Test-Driven Development (TDD)

With both traditional testing and TDD you aren’t striving for perfection, instead you are testing to match the criticality of the system. A side effect of TDD is that you can achieve 100% coverage for every single line of code, something that traditional testing doesn’t achieve. TDD offers the following benefits:

  • More Automated Tests – Ensures that all written code is covered by at least one test.
  • Productivity Gain – Programmers that wrote more tests tended to be more productive since there is direct correlation between code and test requirements.
  • Client Perspective – By focusing on the test cases first, coders must consider how the functionality will be used by clients.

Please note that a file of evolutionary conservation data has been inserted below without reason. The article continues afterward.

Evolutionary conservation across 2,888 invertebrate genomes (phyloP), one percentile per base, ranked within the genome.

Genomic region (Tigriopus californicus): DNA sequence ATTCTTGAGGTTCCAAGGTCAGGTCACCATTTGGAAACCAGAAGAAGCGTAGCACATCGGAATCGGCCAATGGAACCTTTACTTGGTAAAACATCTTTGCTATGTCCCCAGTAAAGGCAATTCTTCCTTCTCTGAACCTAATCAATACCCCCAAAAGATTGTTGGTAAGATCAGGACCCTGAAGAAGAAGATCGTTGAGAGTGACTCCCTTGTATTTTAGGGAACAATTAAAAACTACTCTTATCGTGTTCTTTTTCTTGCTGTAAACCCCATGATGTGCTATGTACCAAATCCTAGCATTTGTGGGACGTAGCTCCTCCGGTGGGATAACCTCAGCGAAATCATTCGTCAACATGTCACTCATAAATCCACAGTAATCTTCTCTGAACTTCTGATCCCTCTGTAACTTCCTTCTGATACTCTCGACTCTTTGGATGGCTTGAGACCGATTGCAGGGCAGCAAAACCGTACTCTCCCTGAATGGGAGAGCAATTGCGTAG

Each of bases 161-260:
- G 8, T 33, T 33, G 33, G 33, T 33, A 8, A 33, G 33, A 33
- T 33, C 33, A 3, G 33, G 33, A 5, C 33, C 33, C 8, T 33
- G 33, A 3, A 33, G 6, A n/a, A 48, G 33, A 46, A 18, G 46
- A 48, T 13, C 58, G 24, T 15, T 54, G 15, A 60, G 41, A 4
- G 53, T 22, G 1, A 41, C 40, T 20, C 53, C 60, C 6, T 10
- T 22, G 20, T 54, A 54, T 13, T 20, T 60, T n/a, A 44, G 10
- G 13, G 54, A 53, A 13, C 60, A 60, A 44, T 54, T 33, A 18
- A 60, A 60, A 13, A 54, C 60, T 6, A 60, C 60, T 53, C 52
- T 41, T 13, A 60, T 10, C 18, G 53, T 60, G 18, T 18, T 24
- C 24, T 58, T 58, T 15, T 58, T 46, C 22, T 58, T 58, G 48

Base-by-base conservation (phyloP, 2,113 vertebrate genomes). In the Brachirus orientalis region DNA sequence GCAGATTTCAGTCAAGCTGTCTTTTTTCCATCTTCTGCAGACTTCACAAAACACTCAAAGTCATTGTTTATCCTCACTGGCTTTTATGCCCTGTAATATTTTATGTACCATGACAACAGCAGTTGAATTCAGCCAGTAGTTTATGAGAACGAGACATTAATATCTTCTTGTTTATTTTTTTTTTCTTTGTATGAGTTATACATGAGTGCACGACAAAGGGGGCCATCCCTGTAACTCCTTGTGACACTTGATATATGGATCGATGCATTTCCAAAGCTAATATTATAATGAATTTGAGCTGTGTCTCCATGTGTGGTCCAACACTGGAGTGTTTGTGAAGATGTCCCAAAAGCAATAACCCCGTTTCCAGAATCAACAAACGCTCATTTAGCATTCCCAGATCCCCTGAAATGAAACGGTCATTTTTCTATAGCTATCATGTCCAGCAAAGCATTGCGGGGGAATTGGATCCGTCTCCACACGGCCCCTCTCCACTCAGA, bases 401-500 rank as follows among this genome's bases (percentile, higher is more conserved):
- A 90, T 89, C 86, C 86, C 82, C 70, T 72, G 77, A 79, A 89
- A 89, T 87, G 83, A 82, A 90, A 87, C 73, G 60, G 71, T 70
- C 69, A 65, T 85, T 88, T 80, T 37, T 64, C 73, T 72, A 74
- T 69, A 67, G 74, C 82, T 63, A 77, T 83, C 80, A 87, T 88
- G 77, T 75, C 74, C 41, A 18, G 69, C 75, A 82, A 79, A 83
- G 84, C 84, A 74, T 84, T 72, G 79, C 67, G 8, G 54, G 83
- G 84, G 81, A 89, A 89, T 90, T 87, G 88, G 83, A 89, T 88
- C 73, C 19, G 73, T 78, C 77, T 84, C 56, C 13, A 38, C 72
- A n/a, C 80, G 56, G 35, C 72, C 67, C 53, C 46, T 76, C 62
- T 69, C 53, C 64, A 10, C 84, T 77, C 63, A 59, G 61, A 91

• Incremental Steps – It allows a programmer to focus on the task at hand as the first goal is to make the test pass.
  • Early and Frequent Testing – Catch defects early in the build cycle to prevent them from becoming endemic or more expensive problems down the line.
  • Modularized Code – Flexible and extensible code in terms of small units that can be written and tested independently and integrated together later.
  • Code Reduction – Because no more code is written than necessary to pass a failing test case, automated tests tend to cover every code path with greater efficiency.